Together, he and First Officer Ahmednur Mohammed Omar worked quickly to find a solution. They flicked switches on the centre console to disable part of the electronics, and began using manual controls instead, in an attempt to make the plane fly normally.

Regaining control was difficult. By now the aircraft was gathering speed, and aerodynamic forces were building rapidly; it’s likely they had simply become too great for the pilots to fight against using manual controls.

Whatever the reason, they turned the electronics back on and Capt Getachew tried once more to raise the nose of the aircraft, using the thumb switch on his controls. With power assistance restored, the aircraft responded. Briefly it began to climb.

But then, inexorably, the process was reversed as the computers intervened yet again. Another alarm was now chirping urgently, warning that the speed of the plane had become dangerously high, as it began to dive towards the ground.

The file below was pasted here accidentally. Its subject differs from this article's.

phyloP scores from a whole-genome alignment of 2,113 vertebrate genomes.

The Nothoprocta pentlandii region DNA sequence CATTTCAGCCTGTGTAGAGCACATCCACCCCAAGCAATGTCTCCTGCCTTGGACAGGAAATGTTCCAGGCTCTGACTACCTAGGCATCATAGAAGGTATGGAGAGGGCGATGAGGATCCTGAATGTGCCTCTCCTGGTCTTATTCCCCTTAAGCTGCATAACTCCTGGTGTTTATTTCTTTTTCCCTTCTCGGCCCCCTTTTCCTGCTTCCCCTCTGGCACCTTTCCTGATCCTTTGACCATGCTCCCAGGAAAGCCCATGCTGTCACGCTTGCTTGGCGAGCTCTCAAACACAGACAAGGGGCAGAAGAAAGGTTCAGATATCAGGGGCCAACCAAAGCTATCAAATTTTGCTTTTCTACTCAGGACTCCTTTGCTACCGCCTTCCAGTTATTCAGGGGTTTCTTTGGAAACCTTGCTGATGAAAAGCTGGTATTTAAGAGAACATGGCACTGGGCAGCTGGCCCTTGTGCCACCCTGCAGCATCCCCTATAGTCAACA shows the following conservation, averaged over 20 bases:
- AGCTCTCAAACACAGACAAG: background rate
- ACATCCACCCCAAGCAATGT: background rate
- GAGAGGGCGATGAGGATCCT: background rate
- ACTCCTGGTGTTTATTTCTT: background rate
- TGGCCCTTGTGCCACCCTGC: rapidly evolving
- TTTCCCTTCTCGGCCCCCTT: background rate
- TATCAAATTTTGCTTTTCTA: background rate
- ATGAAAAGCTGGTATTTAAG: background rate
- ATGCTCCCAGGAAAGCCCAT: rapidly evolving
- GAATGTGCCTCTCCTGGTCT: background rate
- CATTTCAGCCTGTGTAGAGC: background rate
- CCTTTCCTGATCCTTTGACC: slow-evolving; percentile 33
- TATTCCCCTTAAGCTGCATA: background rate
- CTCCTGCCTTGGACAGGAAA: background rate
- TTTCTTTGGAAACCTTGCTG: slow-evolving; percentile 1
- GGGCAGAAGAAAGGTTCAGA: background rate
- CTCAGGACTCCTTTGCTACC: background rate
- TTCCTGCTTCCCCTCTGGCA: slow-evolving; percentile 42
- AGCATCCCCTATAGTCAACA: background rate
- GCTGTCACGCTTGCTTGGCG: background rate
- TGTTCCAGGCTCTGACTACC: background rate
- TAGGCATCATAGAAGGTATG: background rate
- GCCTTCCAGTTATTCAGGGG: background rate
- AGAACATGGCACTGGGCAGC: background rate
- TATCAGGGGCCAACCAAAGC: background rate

In desperation, Capt Getachew called on his co-pilot for help. Together, they hauled back on their control columns, using their combined strength, in a last-ditch effort to overcome the forces arrayed against them with sheer muscle power.

The dive became steeper and steeper, and the aircraft fell faster and faster, until it slammed into the ground at more than 500mph, just six minutes after taking off.

One hundred and fifty seven people from 35 different countries died.

They included 49-year-old Anthony Ngare, deputy director of communications for the UN's cultural agency, Unesco; Ethiopian flight attendant Sara Gebre Michael, a mother of three children; and retired Nigerian diplomat Abiodun Bashua.

From Canada, there were three generations of one family.

Kosha Vaidya and her husband Prerit Dixit were travelling with their two teenage daughters, Ashka and Anushka, as well as Kosha’s parents, Pannagesh and Hansini.

All had boarded the plane for an early morning flight from the Ethiopian capital Addis Ababa to Nairobi, in Kenya.

The weather was good, and the visibility was clear. The aircraft, a Boeing 737 Max 8, was new.

Just five months beforehand, a near identical Boeing 737 Max 8, operated by Indonesian carrier Lion Air, had set out on another routine journey from the Indonesian capital, Jakarta.